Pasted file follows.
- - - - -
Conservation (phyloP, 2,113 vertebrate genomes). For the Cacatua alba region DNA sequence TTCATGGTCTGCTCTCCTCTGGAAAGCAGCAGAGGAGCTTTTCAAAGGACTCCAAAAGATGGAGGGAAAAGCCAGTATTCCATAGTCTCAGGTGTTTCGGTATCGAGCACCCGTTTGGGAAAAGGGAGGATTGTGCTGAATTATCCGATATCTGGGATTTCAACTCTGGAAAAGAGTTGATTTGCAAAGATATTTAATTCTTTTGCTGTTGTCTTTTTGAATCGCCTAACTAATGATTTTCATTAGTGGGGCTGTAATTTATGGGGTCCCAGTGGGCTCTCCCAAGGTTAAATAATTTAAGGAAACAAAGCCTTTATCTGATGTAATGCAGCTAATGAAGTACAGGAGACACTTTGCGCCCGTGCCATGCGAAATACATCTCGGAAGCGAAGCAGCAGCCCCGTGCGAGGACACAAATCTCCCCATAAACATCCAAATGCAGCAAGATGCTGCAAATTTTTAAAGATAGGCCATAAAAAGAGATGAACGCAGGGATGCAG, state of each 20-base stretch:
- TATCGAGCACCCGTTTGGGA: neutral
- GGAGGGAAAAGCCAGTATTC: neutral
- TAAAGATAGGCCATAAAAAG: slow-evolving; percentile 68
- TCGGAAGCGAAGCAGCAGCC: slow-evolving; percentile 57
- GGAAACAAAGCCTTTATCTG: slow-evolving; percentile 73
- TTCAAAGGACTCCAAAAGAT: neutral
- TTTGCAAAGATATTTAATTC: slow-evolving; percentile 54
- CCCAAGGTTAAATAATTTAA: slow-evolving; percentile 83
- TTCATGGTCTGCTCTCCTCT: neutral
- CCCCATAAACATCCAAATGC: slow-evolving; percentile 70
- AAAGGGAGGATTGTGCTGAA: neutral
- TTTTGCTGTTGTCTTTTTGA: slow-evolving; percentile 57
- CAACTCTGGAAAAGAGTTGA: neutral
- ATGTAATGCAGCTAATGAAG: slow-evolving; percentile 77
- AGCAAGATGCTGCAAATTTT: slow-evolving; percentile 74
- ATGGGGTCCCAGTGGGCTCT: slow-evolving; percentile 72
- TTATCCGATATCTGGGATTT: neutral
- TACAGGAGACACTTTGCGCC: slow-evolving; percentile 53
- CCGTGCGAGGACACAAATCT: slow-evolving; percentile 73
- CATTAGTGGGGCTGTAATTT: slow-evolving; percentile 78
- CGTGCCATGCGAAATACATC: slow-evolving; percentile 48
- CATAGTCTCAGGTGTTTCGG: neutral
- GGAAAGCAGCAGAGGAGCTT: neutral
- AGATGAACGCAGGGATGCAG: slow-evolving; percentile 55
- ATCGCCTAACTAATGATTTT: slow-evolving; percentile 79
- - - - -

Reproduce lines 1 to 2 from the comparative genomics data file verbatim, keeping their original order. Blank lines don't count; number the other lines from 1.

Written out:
Conservation (phyloP, 2,113 vertebrate genomes). For the Cacatua alba region DNA sequence TTCATGGTCTGCTCTCCTCTGGAAAGCAGCAGAGGAGCTTTTCAAAGGACTCCAAAAGATGGAGGGAAAAGCCAGTATTCCATAGTCTCAGGTGTTTCGGTATCGAGCACCCGTTTGGGAAAAGGGAGGATTGTGCTGAATTATCCGATATCTGGGATTTCAACTCTGGAAAAGAGTTGATTTGCAAAGATATTTAATTCTTTTGCTGTTGTCTTTTTGAATCGCCTAACTAATGATTTTCATTAGTGGGGCTGTAATTTATGGGGTCCCAGTGGGCTCTCCCAAGGTTAAATAATTTAAGGAAACAAAGCCTTTATCTGATGTAATGCAGCTAATGAAGTACAGGAGACACTTTGCGCCCGTGCCATGCGAAATACATCTCGGAAGCGAAGCAGCAGCCCCGTGCGAGGACACAAATCTCCCCATAAACATCCAAATGCAGCAAGATGCTGCAAATTTTTAAAGATAGGCCATAAAAAGAGATGAACGCAGGGATGCAG, state of each 20-base stretch:
- TATCGAGCACCCGTTTGGGA: neutral